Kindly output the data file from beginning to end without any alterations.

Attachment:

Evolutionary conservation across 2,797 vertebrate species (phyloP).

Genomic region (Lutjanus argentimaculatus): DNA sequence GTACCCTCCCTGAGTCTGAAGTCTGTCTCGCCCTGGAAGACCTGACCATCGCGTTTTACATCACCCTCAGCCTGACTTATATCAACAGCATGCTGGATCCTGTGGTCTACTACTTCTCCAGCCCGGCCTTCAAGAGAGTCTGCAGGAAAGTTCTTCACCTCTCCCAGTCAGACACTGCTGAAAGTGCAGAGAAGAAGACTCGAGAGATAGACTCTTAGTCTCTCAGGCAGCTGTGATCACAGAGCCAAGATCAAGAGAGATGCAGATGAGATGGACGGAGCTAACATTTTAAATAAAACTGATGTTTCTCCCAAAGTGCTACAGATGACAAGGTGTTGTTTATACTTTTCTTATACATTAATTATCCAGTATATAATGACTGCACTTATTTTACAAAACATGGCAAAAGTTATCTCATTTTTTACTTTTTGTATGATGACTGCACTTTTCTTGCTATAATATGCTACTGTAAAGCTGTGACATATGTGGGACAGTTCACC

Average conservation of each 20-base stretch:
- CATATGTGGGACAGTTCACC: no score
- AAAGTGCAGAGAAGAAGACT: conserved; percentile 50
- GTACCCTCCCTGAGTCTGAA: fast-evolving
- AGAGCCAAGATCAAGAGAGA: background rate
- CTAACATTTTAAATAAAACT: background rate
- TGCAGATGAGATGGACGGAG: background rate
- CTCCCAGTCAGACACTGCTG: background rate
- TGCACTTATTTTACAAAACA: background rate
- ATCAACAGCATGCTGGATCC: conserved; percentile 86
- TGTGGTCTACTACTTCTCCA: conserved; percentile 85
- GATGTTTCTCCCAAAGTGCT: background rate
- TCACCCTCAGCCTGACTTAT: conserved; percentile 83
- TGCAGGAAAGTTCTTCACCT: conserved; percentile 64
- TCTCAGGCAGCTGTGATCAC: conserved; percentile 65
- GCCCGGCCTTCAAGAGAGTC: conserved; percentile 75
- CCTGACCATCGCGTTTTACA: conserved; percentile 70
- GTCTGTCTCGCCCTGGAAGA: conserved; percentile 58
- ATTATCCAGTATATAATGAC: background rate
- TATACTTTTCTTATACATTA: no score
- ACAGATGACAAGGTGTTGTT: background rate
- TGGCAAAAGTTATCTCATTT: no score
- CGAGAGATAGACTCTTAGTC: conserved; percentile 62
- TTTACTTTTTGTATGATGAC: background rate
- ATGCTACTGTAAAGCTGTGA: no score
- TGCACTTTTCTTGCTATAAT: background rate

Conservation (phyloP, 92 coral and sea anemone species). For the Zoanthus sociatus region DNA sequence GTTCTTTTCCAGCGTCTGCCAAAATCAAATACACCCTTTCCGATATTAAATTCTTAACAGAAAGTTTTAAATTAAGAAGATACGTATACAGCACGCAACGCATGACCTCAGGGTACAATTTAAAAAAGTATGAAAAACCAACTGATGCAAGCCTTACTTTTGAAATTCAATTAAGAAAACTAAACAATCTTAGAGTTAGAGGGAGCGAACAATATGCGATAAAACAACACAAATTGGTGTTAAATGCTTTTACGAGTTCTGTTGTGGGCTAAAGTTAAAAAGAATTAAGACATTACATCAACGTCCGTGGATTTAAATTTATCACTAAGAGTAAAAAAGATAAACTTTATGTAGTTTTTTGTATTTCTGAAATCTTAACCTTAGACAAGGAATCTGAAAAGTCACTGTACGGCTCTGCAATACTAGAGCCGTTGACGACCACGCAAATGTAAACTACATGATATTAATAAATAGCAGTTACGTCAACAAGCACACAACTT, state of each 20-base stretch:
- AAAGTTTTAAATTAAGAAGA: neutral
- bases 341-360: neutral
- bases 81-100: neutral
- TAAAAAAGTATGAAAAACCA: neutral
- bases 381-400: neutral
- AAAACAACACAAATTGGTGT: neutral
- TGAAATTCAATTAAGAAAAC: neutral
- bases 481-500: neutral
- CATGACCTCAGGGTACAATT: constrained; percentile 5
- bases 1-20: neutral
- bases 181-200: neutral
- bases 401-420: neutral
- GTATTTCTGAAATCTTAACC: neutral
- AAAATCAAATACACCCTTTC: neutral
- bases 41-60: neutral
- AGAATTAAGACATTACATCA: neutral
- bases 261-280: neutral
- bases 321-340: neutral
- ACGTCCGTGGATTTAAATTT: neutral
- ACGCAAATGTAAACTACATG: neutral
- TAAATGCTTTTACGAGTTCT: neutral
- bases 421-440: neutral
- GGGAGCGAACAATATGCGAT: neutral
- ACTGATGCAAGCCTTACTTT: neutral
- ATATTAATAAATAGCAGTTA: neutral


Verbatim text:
Evolutionary conservation across 2,797 vertebrate species (phyloP).

Genomic region (Lutjanus argentimaculatus): DNA sequence GTACCCTCCCTGAGTCTGAAGTCTGTCTCGCCCTGGAAGACCTGACCATCGCGTTTTACATCACCCTCAGCCTGACTTATATCAACAGCATGCTGGATCCTGTGGTCTACTACTTCTCCAGCCCGGCCTTCAAGAGAGTCTGCAGGAAAGTTCTTCACCTCTCCCAGTCAGACACTGCTGAAAGTGCAGAGAAGAAGACTCGAGAGATAGACTCTTAGTCTCTCAGGCAGCTGTGATCACAGAGCCAAGATCAAGAGAGATGCAGATGAGATGGACGGAGCTAACATTTTAAATAAAACTGATGTTTCTCCCAAAGTGCTACAGATGACAAGGTGTTGTTTATACTTTTCTTATACATTAATTATCCAGTATATAATGACTGCACTTATTTTACAAAACATGGCAAAAGTTATCTCATTTTTTACTTTTTGTATGATGACTGCACTTTTCTTGCTATAATATGCTACTGTAAAGCTGTGACATATGTGGGACAGTTCACC

Average conservation of each 20-base stretch:
- CATATGTGGGACAGTTCACC: no score
- AAAGTGCAGAGAAGAAGACT: conserved; percentile 50
- GTACCCTCCCTGAGTCTGAA: fast-evolving
- AGAGCCAAGATCAAGAGAGA: background rate
- CTAACATTTTAAATAAAACT: background rate
- TGCAGATGAGATGGACGGAG: background rate
- CTCCCAGTCAGACACTGCTG: background rate
- TGCACTTATTTTACAAAACA: background rate
- ATCAACAGCATGCTGGATCC: conserved; percentile 86
- TGTGGTCTACTACTTCTCCA: conserved; percentile 85
- GATGTTTCTCCCAAAGTGCT: background rate
- TCACCCTCAGCCTGACTTAT: conserved; percentile 83
- TGCAGGAAAGTTCTTCACCT: conserved; percentile 64
- TCTCAGGCAGCTGTGATCAC: conserved; percentile 65
- GCCCGGCCTTCAAGAGAGTC: conserved; percentile 75
- CCTGACCATCGCGTTTTACA: conserved; percentile 70
- GTCTGTCTCGCCCTGGAAGA: conserved; percentile 58
- ATTATCCAGTATATAATGAC: background rate
- TATACTTTTCTTATACATTA: no score
- ACAGATGACAAGGTGTTGTT: background rate
- TGGCAAAAGTTATCTCATTT: no score
- CGAGAGATAGACTCTTAGTC: conserved; percentile 62
- TTTACTTTTTGTATGATGAC: background rate
- ATGCTACTGTAAAGCTGTGA: no score
- TGCACTTTTCTTGCTATAAT: background rate

Conservation (phyloP, 92 coral and sea anemone species). For the Zoanthus sociatus region DNA sequence GTTCTTTTCCAGCGTCTGCCAAAATCAAATACACCCTTTCCGATATTAAATTCTTAACAGAAAGTTTTAAATTAAGAAGATACGTATACAGCACGCAACGCATGACCTCAGGGTACAATTTAAAAAAGTATGAAAAACCAACTGATGCAAGCCTTACTTTTGAAATTCAATTAAGAAAACTAAACAATCTTAGAGTTAGAGGGAGCGAACAATATGCGATAAAACAACACAAATTGGTGTTAAATGCTTTTACGAGTTCTGTTGTGGGCTAAAGTTAAAAAGAATTAAGACATTACATCAACGTCCGTGGATTTAAATTTATCACTAAGAGTAAAAAAGATAAACTTTATGTAGTTTTTTGTATTTCTGAAATCTTAACCTTAGACAAGGAATCTGAAAAGTCACTGTACGGCTCTGCAATACTAGAGCCGTTGACGACCACGCAAATGTAAACTACATGATATTAATAAATAGCAGTTACGTCAACAAGCACACAACTT, state of each 20-base stretch:
- AAAGTTTTAAATTAAGAAGA: neutral
- bases 341-360: neutral
- bases 81-100: neutral
- TAAAAAAGTATGAAAAACCA: neutral
- bases 381-400: neutral
- AAAACAACACAAATTGGTGT: neutral
- TGAAATTCAATTAAGAAAAC: neutral
- bases 481-500: neutral
- CATGACCTCAGGGTACAATT: constrained; percentile 5
- bases 1-20: neutral
- bases 181-200: neutral
- bases 401-420: neutral
- GTATTTCTGAAATCTTAACC: neutral
- AAAATCAAATACACCCTTTC: neutral
- bases 41-60: neutral
- AGAATTAAGACATTACATCA: neutral
- bases 261-280: neutral
- bases 321-340: neutral
- ACGTCCGTGGATTTAAATTT: neutral
- ACGCAAATGTAAACTACATG: neutral
- TAAATGCTTTTACGAGTTCT: neutral
- bases 421-440: neutral
- GGGAGCGAACAATATGCGAT: neutral
- ACTGATGCAAGCCTTACTTT: neutral
- ATATTAATAAATAGCAGTTA: neutral